Is Waste-to-Energy Incineration a Real Solution for Southeast Asia’s Growing Garbage Pile?

While Japan presents a sustainability concept for the upcoming 2020 Tokyo Olympics, the country remains in a battle to manage its ever-growing trash mountain - with most of its waste destined for incineration. And other Southeast Asian countries are set to follow suit.

Autor*in RESET , 10.31.19

Translation RESET :

Olympic medals produced from recycled precious metals found in mobile phones, podiums made from used ocean bottles and torchbearer uniforms made from plastic bottles — these are just a few of the sustainability initiatives you can expect at the 2020 Tokyo Olympics.

But, looking beyond the gimmicks to the everyday realities – Japan is a country where the issue of waste (particularly of the plastic kind) refuses to be ignored. In fact, they have so much of it, you can walk around on top of it; in the 1920s, they began creating whole artificial islands out of landfill. One of those islands, Yumenoshima Park, is even set to host the Olympic archery event. As the country with the second-largest per capita consumption of plastic waste in the world, coupled with limited landmass, rapid industrialisation and a high population density, Japan has long been challenged to come up with innovative ways to deal with all that it throws away.

Officially, Japan recycles 84% of its plastic waste. Sounds great, right? Well, although some parts of Japan certainly do put a lot of energy into sorting recyclables, the majority of this plastic waste (an estimated 60% of it) goes through “thermal recycling”, aka incineration, sometimes with energy as a byproduct. Japan currently has more than 1000 incinerators, around 380 of which are waste-to-energy plants, meaning they turn waste into power.

It could be argued today that incineration doesn’t always equal bad. If done properly – meaning using modern “environmentally-friendly” incinerator technologies and ultra-high temperature furnaces – harmful byproducts such as dioxins do not form and filters can prevent pollutants from being released into the air. Moreover, of course, energy can be produced. However, the burning process still produces fumes that contribute to climate change, and the electricity generated by waste incineration has been shown to have significantly higher greenhouse emissions than electricity generated through conventional means, such as fossil gas. Not to mention the fact that Japan’s reliance on burning its waste handily removes the problem from sight and artificially boosts its recycling rates, rather than tackling the underlying causes of the problem.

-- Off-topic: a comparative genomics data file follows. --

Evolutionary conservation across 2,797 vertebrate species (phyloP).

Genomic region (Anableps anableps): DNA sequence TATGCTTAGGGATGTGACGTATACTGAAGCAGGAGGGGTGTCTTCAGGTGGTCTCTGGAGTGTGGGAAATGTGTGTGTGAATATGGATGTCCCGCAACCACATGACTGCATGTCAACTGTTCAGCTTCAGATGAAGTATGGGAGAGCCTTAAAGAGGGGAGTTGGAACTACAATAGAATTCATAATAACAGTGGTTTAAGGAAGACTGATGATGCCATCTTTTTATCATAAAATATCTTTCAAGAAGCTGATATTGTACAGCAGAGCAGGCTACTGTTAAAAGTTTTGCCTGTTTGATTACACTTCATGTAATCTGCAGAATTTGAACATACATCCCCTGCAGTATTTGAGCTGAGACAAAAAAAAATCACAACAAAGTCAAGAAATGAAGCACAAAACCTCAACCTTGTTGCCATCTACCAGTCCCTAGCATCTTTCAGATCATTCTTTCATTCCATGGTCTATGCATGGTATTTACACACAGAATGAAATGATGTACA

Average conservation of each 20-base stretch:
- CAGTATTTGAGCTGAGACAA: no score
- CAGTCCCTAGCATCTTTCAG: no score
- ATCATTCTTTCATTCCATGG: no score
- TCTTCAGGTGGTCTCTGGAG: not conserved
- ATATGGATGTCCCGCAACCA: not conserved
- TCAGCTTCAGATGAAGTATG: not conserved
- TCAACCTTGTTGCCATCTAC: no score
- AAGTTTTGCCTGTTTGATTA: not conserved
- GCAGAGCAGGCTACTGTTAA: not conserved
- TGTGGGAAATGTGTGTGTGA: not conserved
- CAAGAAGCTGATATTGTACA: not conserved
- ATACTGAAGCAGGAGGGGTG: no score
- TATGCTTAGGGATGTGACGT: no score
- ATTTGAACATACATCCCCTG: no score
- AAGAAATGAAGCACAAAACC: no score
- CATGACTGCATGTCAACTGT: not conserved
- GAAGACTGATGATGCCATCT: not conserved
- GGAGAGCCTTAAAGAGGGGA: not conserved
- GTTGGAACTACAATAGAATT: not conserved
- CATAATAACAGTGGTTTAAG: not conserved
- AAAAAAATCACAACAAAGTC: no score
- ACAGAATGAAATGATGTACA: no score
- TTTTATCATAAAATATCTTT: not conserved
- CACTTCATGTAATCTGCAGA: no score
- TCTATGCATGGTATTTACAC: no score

Southeast Asian and other island nations are now looking to adopt Japan’s waste management technologies, including waste-to-electricity incineration plants, because they are overwhelmed with waste, not only of their own making, but also imported waste from other countries. Ever since China’s “National Sword” policy came into force in January 2018, banning the import of many plastics and other materials, other countries in Southeast Asia have borne the brunt of the re-directed waste, including Vietnam and Malaysia. According to Greenpeace, plastic waste imports to Malaysia increased from 168,500 tonnes in 2016 to 456,000 tonnes in the first half of 2018, mainly coming from the UK, Germany, Spain, France Australia and the US.

Waste-to-power plants have already been introduced on a trial basis in countries such as Singapore and Thailand and there are 10 or so across the 10 member states of the Association of Southeast Asian Nations. Japan is geared up to capitalise on its expertise in the field, recently setting aside millions of dollars in its 2019 fiscal budget for developing proposals and bidding on waste management deals in Southeast Asia.

How Sustainable Can Burning Waste Ever Really Be?

The business of waste management is only set to grow in the future. The worldwide market for waste-to-energy incineration plants could be worth 80 billion USD by 2022, according to some estimates. However, there are dangers if incineration waste-to-energy plants develop too quickly — for example, if the waste isn’t sorted correctly and includes too much organic material, high enough temperatures will not be reached, leading to the formation of harmful toxins. This has already led some local communities and civil society groups to protest over pollution and health concerns of planned waste-to-energy projects in the region.

We know there is a huge global plastic pollution problem, but is incineration really a sustainable solution for those countries dealing with tonnes of plastic waste, including that from the West? Well-managed incineration plants can seem like a practical solution for countries facing an ever-increasing waste problem, but poorly-managed or quickly put together plants will create even more environmental problems.

What we need is to do is to look to cut back drastically on waste production (particularly plastic waste) worldwide – most importantly calling upon governments and corporations to use their power to reduce waste at the source. While this March the European parliament passed legislation to ban single-use plastics by 2021, Japan hasn’t shown as much incentive. Neither Japan nor the US signed the G-7 plastics charter last year, which would have committed the country to recycling and reusing at least 55% of plastic packaging by 2030 and recovering 100% of all plastics by 2040. Instead, the government has committed itself to a less ambitious 25% reduction in single-use plastic by 2030. Japanese consumers currently use around 30 billion plastic shopping bags a year. Last year, even Japan’s own environment minister declared that the country needs to move to other forms of recycling besides so-called ‘heat recovery’ (aka incineration) and expressed concerns about the growing volume of plastic being burned.

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